Getting the shot: SRTUSA photographer Ben Haulenbeek on taking better rally fan photos
Ready to take your rally fan photos to the next level? We asked Ben Haulenbeek, staff photographer for Subaru Rally Team USA, to share some pro tips and a few of his images from this season before this week's Lake Superior Performance Rally concludes our 2015 national championship. After soaking up his suggestions for inspiration, be sure to tag @RallyAmericaSeries when you post those sweet shots to Instagram!
Getting the Shot
Words and photos by Ben Haulenbeek
Getting great rally photos starts with being a good spectator. Safety is first and foremost. I have seen stages shut down when spectators get out of hand and occupy unsafe areas or become unruly. Even if you’re a well-intentioned fan just trying to get a photo, they will delay or shut down a stage if you’re somewhere you’re not supposed to be. Don’t be that person!
The next most important thing for shooting a rally is to come prepared. Rally is dirty business and the race goes on regardless of weather conditions, so dress appropriately, stay hydrated, and bring the right gear.
If you want to use what the pros use, you’ll need to get a DSLR (Digital Single Lens Reflex) camera. However, you don’t need to go break the bank when buying one. Unless you’re shooting professionally, there will be no appreciable benefit to going out and spending $5000 on a body. The only thing that’s really important is that your camera has manual controls. Where you’re going to get the best bang for your buck on equipment is with lenses. Not only will quality glass make the greatest improvements in the quality of your images, it will give you more flexibility and control over how you can shoot.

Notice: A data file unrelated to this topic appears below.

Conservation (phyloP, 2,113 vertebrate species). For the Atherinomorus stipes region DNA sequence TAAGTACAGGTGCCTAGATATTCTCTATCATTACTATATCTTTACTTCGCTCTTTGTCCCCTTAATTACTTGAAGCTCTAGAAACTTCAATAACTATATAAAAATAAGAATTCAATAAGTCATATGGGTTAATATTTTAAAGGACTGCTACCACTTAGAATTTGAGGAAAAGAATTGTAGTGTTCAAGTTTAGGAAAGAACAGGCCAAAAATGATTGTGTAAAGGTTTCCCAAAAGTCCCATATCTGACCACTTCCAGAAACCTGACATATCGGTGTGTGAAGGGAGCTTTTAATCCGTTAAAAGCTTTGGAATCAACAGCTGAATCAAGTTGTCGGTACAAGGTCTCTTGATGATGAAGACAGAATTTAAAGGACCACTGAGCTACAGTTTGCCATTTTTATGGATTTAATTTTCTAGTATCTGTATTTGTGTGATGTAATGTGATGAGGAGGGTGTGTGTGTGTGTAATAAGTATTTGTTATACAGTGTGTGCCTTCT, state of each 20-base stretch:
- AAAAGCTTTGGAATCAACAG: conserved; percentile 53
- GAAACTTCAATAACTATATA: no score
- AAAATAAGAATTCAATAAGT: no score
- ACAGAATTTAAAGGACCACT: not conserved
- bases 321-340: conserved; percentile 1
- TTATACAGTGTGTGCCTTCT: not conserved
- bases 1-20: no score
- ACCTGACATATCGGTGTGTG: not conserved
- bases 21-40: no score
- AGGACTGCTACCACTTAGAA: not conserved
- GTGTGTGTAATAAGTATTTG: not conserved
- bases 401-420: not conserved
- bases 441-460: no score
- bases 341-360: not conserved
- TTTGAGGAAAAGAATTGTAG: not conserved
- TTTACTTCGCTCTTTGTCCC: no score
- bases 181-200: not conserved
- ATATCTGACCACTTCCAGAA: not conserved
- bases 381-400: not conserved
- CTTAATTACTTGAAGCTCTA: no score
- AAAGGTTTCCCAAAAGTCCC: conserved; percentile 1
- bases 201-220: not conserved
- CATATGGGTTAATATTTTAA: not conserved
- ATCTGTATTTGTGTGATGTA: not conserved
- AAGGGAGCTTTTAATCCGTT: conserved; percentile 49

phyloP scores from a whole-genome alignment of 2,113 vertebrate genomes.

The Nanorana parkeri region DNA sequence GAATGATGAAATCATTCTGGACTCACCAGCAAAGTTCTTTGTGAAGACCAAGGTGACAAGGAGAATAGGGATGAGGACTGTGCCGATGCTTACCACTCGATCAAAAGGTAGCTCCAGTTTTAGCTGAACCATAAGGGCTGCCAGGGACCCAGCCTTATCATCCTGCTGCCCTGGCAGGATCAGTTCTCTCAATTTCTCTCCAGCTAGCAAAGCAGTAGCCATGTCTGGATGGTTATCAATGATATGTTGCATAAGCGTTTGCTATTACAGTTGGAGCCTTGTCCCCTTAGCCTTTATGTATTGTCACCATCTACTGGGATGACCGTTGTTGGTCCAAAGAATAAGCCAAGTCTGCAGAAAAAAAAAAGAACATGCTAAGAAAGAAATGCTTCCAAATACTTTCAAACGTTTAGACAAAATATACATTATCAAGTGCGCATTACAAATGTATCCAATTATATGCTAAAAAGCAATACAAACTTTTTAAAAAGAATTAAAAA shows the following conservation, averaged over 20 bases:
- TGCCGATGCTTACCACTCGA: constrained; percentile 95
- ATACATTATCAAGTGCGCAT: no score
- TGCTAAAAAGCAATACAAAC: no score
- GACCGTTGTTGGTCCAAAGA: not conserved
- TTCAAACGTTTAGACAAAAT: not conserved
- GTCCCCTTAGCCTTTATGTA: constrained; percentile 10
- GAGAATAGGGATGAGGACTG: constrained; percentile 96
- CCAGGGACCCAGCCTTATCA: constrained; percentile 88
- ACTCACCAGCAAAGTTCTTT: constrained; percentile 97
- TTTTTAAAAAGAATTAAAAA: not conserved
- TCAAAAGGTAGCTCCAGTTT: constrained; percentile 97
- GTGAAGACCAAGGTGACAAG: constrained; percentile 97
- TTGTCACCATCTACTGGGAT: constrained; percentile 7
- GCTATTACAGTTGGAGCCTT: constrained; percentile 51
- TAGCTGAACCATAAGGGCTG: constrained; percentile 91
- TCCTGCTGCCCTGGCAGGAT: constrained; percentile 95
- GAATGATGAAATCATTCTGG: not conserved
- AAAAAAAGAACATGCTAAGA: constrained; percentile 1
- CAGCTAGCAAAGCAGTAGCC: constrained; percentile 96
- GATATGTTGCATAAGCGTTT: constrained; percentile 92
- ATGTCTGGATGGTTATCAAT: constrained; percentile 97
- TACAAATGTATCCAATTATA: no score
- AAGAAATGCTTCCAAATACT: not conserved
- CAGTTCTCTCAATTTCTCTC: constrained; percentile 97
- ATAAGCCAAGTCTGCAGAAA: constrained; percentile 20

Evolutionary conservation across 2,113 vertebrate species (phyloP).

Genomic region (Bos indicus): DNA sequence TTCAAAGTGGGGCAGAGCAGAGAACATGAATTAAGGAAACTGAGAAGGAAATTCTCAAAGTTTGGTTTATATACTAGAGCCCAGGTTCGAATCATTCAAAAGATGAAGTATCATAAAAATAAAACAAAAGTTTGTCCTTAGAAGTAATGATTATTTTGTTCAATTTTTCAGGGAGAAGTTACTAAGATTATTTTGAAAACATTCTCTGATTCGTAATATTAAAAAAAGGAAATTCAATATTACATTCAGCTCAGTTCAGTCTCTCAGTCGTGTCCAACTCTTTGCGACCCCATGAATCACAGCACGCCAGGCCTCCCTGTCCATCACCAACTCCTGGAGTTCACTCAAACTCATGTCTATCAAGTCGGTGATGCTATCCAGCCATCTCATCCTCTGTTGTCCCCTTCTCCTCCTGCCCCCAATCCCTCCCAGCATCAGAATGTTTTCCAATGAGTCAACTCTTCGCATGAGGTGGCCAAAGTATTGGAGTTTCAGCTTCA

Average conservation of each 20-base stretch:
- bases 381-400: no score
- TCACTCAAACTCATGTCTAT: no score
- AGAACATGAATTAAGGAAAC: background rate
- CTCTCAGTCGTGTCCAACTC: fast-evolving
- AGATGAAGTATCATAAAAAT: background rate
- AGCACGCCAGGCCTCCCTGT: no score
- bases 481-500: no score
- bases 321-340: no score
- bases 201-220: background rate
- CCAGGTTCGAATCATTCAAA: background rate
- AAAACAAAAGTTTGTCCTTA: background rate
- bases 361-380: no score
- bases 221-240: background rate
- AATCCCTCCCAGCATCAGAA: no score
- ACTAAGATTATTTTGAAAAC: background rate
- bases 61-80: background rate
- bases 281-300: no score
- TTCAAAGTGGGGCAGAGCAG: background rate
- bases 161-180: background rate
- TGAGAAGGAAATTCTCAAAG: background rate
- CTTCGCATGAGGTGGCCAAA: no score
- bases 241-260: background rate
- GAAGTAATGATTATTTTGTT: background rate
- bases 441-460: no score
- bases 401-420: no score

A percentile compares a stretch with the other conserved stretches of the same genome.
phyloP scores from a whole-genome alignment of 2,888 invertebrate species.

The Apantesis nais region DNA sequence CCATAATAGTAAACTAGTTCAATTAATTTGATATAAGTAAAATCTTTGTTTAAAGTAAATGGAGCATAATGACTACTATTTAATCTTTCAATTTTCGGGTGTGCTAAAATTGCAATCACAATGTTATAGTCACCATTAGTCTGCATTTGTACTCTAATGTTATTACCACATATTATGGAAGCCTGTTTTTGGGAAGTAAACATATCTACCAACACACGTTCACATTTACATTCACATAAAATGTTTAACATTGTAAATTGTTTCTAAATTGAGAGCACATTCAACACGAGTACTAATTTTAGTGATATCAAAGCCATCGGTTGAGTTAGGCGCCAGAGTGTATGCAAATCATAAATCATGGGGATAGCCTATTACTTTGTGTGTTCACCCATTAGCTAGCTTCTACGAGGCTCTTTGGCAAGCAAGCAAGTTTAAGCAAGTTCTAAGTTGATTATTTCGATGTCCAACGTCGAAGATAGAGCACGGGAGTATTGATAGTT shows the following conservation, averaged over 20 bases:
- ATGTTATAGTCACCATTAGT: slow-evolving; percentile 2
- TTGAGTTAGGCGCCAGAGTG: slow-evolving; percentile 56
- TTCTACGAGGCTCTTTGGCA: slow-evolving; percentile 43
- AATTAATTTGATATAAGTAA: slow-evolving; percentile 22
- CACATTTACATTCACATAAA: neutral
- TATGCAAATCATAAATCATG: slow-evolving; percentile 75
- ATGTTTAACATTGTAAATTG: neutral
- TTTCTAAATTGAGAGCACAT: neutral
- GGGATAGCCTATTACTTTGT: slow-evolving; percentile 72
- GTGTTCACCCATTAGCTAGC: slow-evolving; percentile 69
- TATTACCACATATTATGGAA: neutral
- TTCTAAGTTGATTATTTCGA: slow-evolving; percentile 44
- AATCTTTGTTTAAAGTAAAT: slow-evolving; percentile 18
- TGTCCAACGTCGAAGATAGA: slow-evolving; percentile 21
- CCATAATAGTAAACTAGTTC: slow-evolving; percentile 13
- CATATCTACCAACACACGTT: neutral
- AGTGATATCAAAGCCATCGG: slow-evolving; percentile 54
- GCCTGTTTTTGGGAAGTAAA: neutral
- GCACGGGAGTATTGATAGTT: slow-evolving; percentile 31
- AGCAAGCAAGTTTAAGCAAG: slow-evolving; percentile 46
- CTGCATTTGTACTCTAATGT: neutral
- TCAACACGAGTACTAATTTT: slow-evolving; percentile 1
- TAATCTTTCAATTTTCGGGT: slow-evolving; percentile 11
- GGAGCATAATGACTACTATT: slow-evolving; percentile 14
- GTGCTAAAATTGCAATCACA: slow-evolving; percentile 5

Once you’re prepared to head out onto stage, you’re going to want to get there early for a few reasons. The spectator points can get pretty crowded, and you’ll want to secure the best spot to shoot from and to plan and practice your photo. I never show up to a location without already having formed a concept of how I want a photo to look. A lot of the time things don’t turn out the way you envision them, that’s just how rally is, but if you start with something in mind you’ll get close and it will usually look better than just pointing the camera down the road and hoping to get lucky. Practice your shot on the course opening and zero cars: while they don’t move nearly as fast as the racecars, it will help you dial in your composition and practice any particular technique you might be trying to utilize.
When photographing rally there are a handful of basic techniques you can use to best capture the action. With all of these, it will be easiest to achieve the best results using manual controls, or at least manual-enabled modes that prioritize either shutter speed (Tv or S on most cameras) or aperture (Av or A on most cameras).
The most basic thing most people try to achieve is freezing the action. Using a high shutter speed does this, for fast moving rally cars you’ll most likely want to be above 1/500th of a second to get a sharp image; this is most useful for capturing gravel spray or a car in the air. Another very popular technique for rally photographers is panning. This is where you track the car as it moves down the road and shoot with a slower shutter speed, 1/50th for example, thereby blurring the static background; this gives an enhanced sensation of speed.
Beyond those two basic techniques, there are a few technical aspects to consider. When you can, use a shallow depth of field. This means shooting with your aperture as wide open as possible. This will blur out foreground and background objects that might otherwise distract from the action. Lens choice also makes a huge difference in the results you’ll get. When you’re going after the action, using a long focal length lens (100mm or longer) is usually the way to go: this will make the car larger in your frame and cut out any peripheral distractions. On the opposite end of the spectrum, you might want to consider a wide lends to get scenic views in the background, or to see more of the road.
Lastly, don’t forget to tell a story with your photos! The action on stage is only half of what happens at an event. If you’re at a spectator point, try getting some of your fellow fans into the composition to show viewers the excitement of being there in person. Don’t forget to look for detail shots; the service area is a great place to seek these out.
If you’re lucky enough to be at the LSPR rally this weekend hopefully this helps you capture that banger image!